EvidenceProf Blog

Editor: Colin Miller
Univ. of South Carolina School of Law

Sunday, August 1, 2021

Court Finds Rule 610 Didn't Preclude Religious Evidence in Vaccination Case

Similar to its federal counterpart, New Jersey Rule of Evidence 610 provides that

Evidence of a witness’ religious beliefs or opinions is not admissible to attack or support the witness' credibility.

As the language of this Rule and the opinion of the Superior Court of New Jersey, Appellate Division in M.A. v. A.A., 2021 WL 2711112 (N.J.App. 2021), make clear, evidence of a witness' religious beliefs is admissible for purposes beyond those prohibited in the Rule. 

In A.A., the "[d]efendant A.A. appeal[ed] a January 21, 2021 Family Part order entered following a bench trial that appointed plaintiff M.A. as the limited medical guardian of vaccinations for their daughter." M.A. had wanted age-appropriate vaccination for their daughter while A.A. claimed she had religious objections to vaccinations.

The trial court found it was appropriate, in accord with federal case law, to adopt a sincerity analysis. The court found defendant was inconsistent in her religious beliefs and her practices. It found defendant changed her story several times, had a selective memory and lacked candor. The court was “left with the impression that [defendant was] hiding behind a falsehood of religious doctrine in order to further a philosophical and moral stance.” She “avoided questions, contradicted herself on several occasions, demonstrated selective memory and outright lied to this court during her testimony.” Therefore, the trial court found her not to be “truthful with regard to her religious beliefs,” which was the basis for her argument that she should decide whether the child should be vaccinated.
The court considered the child's best interest. Neither expert demonstrated whether immunizing Adele exposed her to a serious risk, would injure her or cause ITP. The court found that the child should be immunized “for her protection and the protection of others.” However, the trial court also was concerned with defendant's First Amendment rights to free exercise of her religion. The court resolved what it perceived as the conflict between the two by applying the federal sincerity test and then the best interest standard. The court found defendant lacked “sincerity and consistency” in her claim of religious freedom. The court also found the medical experts agreed there was a small chance of a reoccurrence of ITP and overall that vaccines were safe and effective. As such, it concluded it was appropriate for the child to be vaccinated and appointed plaintiff as sole guardian for immunization purposes. The court stayed its decision for ten days to permit an appeal.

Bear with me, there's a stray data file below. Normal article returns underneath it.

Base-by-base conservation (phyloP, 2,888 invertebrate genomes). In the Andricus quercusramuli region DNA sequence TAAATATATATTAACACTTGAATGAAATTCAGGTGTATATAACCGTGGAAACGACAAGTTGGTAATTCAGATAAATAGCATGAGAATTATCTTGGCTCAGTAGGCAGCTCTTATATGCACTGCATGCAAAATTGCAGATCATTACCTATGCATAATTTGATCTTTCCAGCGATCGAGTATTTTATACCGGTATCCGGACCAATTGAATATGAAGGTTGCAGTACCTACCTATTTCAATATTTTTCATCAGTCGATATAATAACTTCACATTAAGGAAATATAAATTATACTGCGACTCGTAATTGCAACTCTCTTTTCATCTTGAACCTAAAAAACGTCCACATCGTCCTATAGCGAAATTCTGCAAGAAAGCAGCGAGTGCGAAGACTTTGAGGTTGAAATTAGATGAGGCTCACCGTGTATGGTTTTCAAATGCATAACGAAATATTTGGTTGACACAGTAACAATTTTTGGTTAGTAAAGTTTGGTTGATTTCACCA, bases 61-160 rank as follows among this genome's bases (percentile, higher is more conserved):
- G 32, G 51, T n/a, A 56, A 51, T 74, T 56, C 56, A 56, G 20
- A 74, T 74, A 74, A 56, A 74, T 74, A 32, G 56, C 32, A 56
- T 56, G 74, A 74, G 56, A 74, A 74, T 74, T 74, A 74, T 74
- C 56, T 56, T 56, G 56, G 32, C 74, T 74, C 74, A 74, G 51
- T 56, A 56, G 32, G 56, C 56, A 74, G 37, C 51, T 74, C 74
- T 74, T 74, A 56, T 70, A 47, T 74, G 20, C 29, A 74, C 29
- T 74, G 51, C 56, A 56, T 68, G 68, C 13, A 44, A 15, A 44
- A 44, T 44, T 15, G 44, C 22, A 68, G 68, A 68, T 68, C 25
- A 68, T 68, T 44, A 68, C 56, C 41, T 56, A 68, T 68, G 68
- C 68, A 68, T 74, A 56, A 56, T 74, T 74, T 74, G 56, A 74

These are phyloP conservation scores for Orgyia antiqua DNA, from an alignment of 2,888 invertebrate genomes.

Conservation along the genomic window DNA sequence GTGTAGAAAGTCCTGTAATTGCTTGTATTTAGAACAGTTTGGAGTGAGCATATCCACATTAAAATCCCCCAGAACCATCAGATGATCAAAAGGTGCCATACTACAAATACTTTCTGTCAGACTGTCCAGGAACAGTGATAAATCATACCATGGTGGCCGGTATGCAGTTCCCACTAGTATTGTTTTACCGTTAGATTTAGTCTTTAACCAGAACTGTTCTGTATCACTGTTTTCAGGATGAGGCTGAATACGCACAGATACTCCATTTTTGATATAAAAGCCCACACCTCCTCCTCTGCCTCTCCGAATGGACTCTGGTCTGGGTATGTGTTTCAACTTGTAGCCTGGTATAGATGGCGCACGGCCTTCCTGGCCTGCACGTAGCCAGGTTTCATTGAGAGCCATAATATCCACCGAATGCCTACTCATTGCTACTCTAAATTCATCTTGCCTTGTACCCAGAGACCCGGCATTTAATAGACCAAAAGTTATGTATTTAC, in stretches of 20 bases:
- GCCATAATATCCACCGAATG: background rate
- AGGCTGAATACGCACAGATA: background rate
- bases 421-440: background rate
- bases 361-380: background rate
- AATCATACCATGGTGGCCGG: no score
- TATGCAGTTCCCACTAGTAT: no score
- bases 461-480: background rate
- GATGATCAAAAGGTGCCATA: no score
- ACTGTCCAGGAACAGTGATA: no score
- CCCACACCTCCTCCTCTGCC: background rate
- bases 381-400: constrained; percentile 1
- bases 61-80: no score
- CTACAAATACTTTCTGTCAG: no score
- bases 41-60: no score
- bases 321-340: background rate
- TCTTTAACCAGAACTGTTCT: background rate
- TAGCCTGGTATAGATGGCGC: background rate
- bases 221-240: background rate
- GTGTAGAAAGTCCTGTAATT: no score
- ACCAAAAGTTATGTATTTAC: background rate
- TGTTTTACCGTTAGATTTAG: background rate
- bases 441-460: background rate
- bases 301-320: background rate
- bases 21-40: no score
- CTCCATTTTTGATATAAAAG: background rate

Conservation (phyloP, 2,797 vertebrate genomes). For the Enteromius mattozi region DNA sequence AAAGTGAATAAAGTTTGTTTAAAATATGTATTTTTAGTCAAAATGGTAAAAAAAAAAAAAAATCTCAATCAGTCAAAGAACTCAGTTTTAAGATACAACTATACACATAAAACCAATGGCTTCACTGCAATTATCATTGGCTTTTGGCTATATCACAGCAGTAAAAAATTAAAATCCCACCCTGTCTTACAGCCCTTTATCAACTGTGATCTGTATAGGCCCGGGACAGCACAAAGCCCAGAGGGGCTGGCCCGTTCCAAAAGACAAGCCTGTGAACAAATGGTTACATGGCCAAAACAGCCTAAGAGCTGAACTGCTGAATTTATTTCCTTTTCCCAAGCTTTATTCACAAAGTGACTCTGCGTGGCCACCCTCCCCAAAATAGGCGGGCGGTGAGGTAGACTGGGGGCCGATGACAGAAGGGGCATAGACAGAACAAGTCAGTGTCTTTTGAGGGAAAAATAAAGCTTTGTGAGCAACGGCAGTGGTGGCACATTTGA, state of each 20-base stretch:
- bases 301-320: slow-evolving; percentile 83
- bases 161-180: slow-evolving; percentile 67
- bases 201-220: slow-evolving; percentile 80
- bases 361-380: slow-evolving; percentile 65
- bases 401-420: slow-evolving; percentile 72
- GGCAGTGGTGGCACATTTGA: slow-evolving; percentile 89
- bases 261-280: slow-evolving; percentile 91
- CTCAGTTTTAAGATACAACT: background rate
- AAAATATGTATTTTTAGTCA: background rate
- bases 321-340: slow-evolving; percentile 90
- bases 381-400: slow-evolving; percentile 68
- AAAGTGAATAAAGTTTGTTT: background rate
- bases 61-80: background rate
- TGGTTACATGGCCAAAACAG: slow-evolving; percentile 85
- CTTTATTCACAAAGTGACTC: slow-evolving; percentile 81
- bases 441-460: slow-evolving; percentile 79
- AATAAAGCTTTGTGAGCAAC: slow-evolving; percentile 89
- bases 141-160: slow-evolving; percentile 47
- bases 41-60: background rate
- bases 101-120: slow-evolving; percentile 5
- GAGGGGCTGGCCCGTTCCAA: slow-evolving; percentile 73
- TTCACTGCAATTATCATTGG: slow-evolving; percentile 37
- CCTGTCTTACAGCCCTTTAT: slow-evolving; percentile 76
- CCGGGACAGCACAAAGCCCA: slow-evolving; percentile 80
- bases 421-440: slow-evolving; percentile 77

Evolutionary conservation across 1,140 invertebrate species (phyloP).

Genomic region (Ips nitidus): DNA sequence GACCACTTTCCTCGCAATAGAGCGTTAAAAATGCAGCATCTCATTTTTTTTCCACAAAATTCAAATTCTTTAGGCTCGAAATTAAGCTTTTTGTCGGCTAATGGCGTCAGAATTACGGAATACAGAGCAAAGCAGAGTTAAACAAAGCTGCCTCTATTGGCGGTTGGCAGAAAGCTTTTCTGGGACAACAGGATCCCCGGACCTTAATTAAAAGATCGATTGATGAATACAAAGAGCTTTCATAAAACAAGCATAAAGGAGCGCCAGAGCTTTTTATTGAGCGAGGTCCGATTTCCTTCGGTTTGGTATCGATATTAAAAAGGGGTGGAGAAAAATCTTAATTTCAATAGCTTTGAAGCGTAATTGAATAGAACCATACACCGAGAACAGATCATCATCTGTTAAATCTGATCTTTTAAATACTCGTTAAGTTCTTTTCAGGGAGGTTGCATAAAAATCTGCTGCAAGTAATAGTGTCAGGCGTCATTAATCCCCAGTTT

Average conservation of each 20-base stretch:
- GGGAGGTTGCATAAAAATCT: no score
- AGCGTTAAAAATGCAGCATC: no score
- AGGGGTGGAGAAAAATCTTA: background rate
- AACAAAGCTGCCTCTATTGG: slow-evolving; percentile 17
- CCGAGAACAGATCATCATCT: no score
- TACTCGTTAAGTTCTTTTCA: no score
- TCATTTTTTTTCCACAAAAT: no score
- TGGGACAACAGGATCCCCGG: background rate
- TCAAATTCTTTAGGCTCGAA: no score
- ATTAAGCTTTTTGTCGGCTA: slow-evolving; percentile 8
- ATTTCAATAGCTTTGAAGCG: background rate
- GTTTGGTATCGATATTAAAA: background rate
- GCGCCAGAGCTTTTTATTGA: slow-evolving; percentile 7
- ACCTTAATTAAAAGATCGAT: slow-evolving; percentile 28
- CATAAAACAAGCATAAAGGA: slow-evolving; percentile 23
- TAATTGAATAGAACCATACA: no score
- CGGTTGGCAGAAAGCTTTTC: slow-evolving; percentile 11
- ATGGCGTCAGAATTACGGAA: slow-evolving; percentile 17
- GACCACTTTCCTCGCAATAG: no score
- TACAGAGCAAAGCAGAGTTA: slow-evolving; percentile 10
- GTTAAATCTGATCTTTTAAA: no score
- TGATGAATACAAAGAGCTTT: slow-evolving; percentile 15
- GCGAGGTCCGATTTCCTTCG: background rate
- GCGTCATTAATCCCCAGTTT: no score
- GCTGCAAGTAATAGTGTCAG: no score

In affirming this decision on appeal, the Superior Court of New Jersey, Appellate Division held that

The trial court's decision was not based on a misapplication of the Rules of Evidence. New Jersey Rule of Evidence 610 provides that “[e]vidence of a witness’ religious beliefs or opinions is not admissible to attack or support the witness’ credibility.” N.J.R.E. 610. This Rule “does not exclude proof of religious beliefs or opinions when offered for another purpose that is material to an issue in the action.”...Another Evidence Rule provides that a person has a privilege not “to disclose his theological opinion or religious belief unless his adherence or nonadherence to such an opinion or belief is material to an issue in the action other than that of his credibility as a witness.” N.J.R.E. 512.

Defendant sought appointment as Adele's sole medical guardian for vaccinations allegedly because of her religious beliefs regarding vaccinations. Her assertion of religious opinions or beliefs, therefore, was material to the issue to be decided by the court. Testimony about the sincerity of her religious objection was not elicited as a blanket attack on her credibility based on the truth of her religious beliefs. Rather, the testimony was elicited to examine the material issue of whether her religious views against vaccinations were sincere or whether they were pretextual. The trial court did not abuse its discretion under either evidence rule by allowing such testimony.



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